Consider the case of coronavirus pandemic. The R value or the common ratio of this virus is around 2.5. This means that if one of the persons gets infected, it will spread it to 2.5 others. We can construct a geometric sequence using 1 as the first number and the value 2.5 as common ratio:

{ 1, 2.5, 6.25, 15.63, 39.06, …… }

The following figure shows a chart of this progression.

Common Ratio in Spreading of Coronavirus Outbreak

Figure 2: Common Ratio in Spreading of Coronavirus Outbreak

Nuclear Chain Reaction

Another very interesting example can be the nuclear fission chain reaction used in the nuclear power plants. Whenever an atom splits, its called nuclear fission. Each fission event is caused by the collision of a high speed neutron. The fission reaction may release two new high speed neutrons that further collide with the other nuclei and create a chain reaction. This process can also be modeled using the geometric progression and common ratio.

Lets say that their is only one high speed neutron at the start $ a_1 \ = \ 1 $ and each fission reaction releases two neutrons $ r \ = \ 2 $. We can construct the sequence of no. of fission reactions as follows:

{ 1, 2, 4, 8, 16, …… }

This process can be shown in the form of a graph as follows:

Common Ratio in Nuclear Chain Reaction

Figure 3: Common Ratio in Nuclear Chain Reaction

Use of Logarithmic Scales in Common Ratio

The geometric progressions are exponential, hence its very useful to use logarithmic scales for their graphs. Consider the following figure where the spreading of coronavirus is plotted over long term.

Logarithmic Scale for Common Ratio and Geometric Sequences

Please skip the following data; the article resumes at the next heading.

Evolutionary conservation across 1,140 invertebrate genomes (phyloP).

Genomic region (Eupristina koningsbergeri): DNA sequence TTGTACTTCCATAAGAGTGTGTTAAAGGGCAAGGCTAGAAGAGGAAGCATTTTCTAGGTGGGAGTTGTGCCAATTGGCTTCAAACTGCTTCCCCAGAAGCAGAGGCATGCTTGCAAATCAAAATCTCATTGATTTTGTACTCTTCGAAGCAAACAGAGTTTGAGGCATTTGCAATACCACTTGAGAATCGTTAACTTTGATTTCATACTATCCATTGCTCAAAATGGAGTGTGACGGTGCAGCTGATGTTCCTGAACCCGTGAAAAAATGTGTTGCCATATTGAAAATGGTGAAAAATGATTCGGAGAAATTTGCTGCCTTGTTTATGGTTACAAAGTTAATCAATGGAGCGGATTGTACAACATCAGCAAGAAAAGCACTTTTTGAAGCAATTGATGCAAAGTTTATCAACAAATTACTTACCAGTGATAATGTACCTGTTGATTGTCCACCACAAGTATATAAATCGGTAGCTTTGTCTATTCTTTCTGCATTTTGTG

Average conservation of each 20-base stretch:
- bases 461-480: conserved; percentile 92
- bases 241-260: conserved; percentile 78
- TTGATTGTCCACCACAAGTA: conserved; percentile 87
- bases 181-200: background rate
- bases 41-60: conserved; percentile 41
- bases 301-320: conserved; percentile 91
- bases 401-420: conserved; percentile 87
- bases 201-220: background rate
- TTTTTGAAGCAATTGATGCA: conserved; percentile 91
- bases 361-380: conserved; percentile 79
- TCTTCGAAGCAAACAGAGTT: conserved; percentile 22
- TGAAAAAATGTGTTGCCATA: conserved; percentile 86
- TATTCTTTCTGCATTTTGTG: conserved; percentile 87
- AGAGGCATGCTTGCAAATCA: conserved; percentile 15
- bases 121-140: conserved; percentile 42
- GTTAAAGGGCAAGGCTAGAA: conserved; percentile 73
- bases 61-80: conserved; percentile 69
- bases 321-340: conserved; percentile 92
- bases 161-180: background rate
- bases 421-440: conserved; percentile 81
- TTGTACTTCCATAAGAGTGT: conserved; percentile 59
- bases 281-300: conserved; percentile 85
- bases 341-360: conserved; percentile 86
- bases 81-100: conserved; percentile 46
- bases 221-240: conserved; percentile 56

Figure 4: Logarithmic Scale for Common Ratio and Geometric Sequences

It can be clearly seen that the logarithmic scale is more readable over long-term data. Logarithms are often used in the calculation of common ratios for numerical problems of complex nature.

A Numerical Example of Common Ratio

Part (a): The 3rd and 4th elements of a geometric progression are 2.25 and 3.375 respectively. Find the common ratio.

Part (b): The 5th element of a geometric progression is 625 and its common ratio is 5, then calculate the value of first element.

Part (a) Solution

Given that:

\[ { a_{ n – 1 } } \ = \ 2.25 \]

\[ { a_n } \ = \ 3.375 \]

Using the formula:

\[ r \ = \ \dfrac{ a_n }{ a_{ n – 1 } } \]

r = 3.375 / 2.25

r = 1.5

Which is the value of common ratio.

Part (b) Solution

Given that:

r = 5

n = 5

\[ a_n \ = \ 625 \]

Using the formula:

\[ a_n \ = \ a_1 \ r^{ n – 1 } \]

\[ 625 \ = \ a_1 \ ( 5 )^{ 5 – 1 } \]

\[ 625 \ = \ a_1 \ ( 5 )^{ 4 } \]

\[ 625 \ = \ a_1 \ (125) \]

Rearranging the above expression,

\[ a_1 \ = \ \dfrac{ 625 }{ 125 } \]

\[ a_1 \ = \ 1 \]

Which is the first value of the sequence.

All figures and graphs have been constructed using GeoGebra.